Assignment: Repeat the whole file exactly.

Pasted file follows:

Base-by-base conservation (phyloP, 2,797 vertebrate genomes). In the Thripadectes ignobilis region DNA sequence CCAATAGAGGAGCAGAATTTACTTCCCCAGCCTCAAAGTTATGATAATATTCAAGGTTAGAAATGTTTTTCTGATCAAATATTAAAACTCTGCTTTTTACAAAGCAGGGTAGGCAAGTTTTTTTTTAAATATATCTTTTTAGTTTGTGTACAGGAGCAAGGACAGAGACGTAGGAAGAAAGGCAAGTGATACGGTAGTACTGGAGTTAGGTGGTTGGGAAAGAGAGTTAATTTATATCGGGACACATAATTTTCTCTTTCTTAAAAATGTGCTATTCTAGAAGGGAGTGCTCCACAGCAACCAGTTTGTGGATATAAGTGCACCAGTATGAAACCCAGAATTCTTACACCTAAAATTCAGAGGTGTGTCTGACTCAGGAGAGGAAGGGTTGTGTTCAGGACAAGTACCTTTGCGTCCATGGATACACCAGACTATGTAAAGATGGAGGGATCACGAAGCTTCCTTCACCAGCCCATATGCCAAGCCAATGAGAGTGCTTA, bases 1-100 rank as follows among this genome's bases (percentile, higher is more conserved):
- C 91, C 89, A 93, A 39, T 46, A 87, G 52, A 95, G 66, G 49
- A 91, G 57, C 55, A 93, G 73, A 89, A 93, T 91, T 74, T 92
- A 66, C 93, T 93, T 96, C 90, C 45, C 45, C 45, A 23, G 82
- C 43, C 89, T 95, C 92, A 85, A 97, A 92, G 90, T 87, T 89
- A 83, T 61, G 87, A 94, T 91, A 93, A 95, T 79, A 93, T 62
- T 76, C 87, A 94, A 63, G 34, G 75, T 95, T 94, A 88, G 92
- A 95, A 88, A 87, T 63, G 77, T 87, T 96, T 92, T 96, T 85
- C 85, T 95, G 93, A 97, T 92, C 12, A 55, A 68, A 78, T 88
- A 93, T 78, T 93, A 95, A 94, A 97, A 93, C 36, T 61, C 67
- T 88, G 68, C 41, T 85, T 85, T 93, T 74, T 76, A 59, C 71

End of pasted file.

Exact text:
Base-by-base conservation (phyloP, 2,797 vertebrate genomes). In the Thripadectes ignobilis region DNA sequence CCAATAGAGGAGCAGAATTTACTTCCCCAGCCTCAAAGTTATGATAATATTCAAGGTTAGAAATGTTTTTCTGATCAAATATTAAAACTCTGCTTTTTACAAAGCAGGGTAGGCAAGTTTTTTTTTAAATATATCTTTTTAGTTTGTGTACAGGAGCAAGGACAGAGACGTAGGAAGAAAGGCAAGTGATACGGTAGTACTGGAGTTAGGTGGTTGGGAAAGAGAGTTAATTTATATCGGGACACATAATTTTCTCTTTCTTAAAAATGTGCTATTCTAGAAGGGAGTGCTCCACAGCAACCAGTTTGTGGATATAAGTGCACCAGTATGAAACCCAGAATTCTTACACCTAAAATTCAGAGGTGTGTCTGACTCAGGAGAGGAAGGGTTGTGTTCAGGACAAGTACCTTTGCGTCCATGGATACACCAGACTATGTAAAGATGGAGGGATCACGAAGCTTCCTTCACCAGCCCATATGCCAAGCCAATGAGAGTGCTTA, bases 1-100 rank as follows among this genome's bases (percentile, higher is more conserved):
- C 91, C 89, A 93, A 39, T 46, A 87, G 52, A 95, G 66, G 49
- A 91, G 57, C 55, A 93, G 73, A 89, A 93, T 91, T 74, T 92
- A 66, C 93, T 93, T 96, C 90, C 45, C 45, C 45, A 23, G 82
- C 43, C 89, T 95, C 92, A 85, A 97, A 92, G 90, T 87, T 89
- A 83, T 61, G 87, A 94, T 91, A 93, A 95, T 79, A 93, T 62
- T 76, C 87, A 94, A 63, G 34, G 75, T 95, T 94, A 88, G 92
- A 95, A 88, A 87, T 63, G 77, T 87, T 96, T 92, T 96, T 85
- C 85, T 95, G 93, A 97, T 92, C 12, A 55, A 68, A 78, T 88
- A 93, T 78, T 93, A 95, A 94, A 97, A 93, C 36, T 61, C 67
- T 88, G 68, C 41, T 85, T 85, T 93, T 74, T 76, A 59, C 71